While you were shopping, the Ada County Commission approved The Cliffs development outside Boise, rewrote the county's emergency services ordinance, and established a new policy making it easier to fire county employees. The latter policy won't take effect until the county rewrites its employee handbook, by March 1.
All of which has bothered incoming county commissioner Paul Woods. He'll take Judy Peavey-Derr's seat on January 8. He told BW to expect that he'll be pushing for a familiar cause: more open space in the Foothills, as recommended by the Blueprint for Good Growth plan.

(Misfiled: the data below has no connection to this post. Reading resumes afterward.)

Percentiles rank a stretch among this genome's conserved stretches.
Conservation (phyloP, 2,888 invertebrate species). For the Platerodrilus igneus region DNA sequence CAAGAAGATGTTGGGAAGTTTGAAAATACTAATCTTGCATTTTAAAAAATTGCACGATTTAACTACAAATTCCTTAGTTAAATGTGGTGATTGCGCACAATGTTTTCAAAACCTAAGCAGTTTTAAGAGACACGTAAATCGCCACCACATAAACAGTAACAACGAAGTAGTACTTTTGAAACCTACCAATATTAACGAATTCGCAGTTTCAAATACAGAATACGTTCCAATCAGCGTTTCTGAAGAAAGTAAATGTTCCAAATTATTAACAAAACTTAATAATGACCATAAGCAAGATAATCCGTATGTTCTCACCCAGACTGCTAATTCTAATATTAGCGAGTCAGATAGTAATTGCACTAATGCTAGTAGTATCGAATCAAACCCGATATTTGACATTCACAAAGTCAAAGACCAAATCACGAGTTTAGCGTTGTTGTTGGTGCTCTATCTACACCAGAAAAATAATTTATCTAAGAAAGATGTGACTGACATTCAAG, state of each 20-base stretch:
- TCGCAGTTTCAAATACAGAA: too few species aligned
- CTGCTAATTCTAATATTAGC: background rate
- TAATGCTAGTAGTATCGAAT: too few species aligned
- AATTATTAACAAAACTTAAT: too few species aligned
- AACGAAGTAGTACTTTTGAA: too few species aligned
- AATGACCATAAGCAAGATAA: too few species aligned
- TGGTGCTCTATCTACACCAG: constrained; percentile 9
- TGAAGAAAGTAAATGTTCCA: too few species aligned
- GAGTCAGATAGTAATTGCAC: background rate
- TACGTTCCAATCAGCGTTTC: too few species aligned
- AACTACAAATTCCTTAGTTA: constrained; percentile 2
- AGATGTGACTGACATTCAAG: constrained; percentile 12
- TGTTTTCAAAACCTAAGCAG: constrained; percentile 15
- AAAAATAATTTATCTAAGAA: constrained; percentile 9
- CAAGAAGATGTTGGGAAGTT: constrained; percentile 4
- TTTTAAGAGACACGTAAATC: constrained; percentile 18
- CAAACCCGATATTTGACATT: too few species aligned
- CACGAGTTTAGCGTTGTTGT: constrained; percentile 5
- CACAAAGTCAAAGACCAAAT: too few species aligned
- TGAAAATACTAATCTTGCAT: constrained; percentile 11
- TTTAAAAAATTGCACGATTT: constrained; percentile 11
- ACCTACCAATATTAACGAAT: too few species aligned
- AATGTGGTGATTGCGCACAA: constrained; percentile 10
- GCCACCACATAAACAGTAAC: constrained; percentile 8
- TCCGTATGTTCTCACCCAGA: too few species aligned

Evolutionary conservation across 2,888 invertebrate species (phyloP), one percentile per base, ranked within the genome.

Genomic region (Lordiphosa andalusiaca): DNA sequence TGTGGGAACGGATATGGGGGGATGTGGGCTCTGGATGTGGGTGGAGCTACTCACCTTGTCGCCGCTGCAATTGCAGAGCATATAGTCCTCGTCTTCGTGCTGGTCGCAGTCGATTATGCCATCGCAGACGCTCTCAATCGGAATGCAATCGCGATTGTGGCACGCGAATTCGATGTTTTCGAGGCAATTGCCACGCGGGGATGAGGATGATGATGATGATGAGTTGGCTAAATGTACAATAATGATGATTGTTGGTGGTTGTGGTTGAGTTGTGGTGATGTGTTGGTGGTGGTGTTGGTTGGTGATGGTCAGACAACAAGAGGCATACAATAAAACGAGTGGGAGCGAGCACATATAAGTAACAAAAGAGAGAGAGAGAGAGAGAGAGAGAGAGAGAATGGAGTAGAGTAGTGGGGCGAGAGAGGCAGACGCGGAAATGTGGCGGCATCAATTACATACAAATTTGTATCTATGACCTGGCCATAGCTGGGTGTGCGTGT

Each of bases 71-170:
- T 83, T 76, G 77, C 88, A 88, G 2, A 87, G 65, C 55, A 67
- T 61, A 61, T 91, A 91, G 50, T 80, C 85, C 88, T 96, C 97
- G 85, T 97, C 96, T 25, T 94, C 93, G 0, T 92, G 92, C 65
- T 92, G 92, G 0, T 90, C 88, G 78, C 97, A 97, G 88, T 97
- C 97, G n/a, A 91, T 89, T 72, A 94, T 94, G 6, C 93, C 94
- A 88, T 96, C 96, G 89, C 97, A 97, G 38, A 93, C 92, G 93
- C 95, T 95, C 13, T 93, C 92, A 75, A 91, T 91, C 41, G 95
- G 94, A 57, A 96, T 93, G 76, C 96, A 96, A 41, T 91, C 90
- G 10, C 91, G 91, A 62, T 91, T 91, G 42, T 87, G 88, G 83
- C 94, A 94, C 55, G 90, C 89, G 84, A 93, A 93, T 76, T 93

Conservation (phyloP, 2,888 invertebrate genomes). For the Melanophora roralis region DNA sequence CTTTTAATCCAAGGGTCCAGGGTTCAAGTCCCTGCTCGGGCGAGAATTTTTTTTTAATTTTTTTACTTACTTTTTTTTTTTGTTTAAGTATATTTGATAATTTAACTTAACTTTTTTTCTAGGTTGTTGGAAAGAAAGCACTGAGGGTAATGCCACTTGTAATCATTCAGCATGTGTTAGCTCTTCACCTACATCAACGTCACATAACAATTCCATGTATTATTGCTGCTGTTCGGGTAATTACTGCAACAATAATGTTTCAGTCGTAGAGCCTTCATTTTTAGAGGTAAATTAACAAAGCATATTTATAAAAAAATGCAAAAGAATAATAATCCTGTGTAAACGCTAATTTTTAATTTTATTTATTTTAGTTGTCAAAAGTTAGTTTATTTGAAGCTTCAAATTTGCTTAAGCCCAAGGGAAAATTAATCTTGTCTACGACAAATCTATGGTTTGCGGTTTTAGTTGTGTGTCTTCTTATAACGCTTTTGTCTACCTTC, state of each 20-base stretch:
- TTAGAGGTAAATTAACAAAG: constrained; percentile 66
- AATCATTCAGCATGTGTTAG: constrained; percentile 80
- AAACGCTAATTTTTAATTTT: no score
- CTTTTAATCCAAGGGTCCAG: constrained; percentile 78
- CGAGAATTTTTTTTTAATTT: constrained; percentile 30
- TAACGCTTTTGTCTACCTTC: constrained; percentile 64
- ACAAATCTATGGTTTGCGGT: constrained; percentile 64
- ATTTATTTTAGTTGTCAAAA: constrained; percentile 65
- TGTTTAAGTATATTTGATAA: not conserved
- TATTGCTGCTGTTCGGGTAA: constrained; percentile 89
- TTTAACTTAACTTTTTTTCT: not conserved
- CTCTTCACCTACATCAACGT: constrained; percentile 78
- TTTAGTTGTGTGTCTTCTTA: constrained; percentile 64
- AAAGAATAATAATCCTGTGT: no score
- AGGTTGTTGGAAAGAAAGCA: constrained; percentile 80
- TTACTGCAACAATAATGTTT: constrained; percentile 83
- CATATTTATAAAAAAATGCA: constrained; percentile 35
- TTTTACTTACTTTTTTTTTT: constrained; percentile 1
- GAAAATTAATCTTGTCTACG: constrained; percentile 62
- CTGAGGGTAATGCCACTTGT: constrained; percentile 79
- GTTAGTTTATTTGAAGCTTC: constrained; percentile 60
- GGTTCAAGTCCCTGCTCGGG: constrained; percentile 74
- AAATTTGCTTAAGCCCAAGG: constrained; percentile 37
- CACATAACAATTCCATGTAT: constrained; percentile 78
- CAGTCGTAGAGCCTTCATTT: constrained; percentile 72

"That's something I'm going to push for right away," Woods said.
Woods said he would have voted against The Cliffs based on open space concerns.
Woods also would likely have voted against the new at-will employee policy that means the county is free to fire employees at any time without first providing advance notice. Commissioners have said the new policy puts the county in synch with human-resources policies that are in use around the country and by the state of Idaho, said Rich Wright, spokesman for Ada County.
Woods said the ordinance's adoption could have a chilling effect on employees who might otherwise have criticims of county commissioners and their policies.
"To have that deliberation taking place over the holidays is certainly frustrating," Woods said.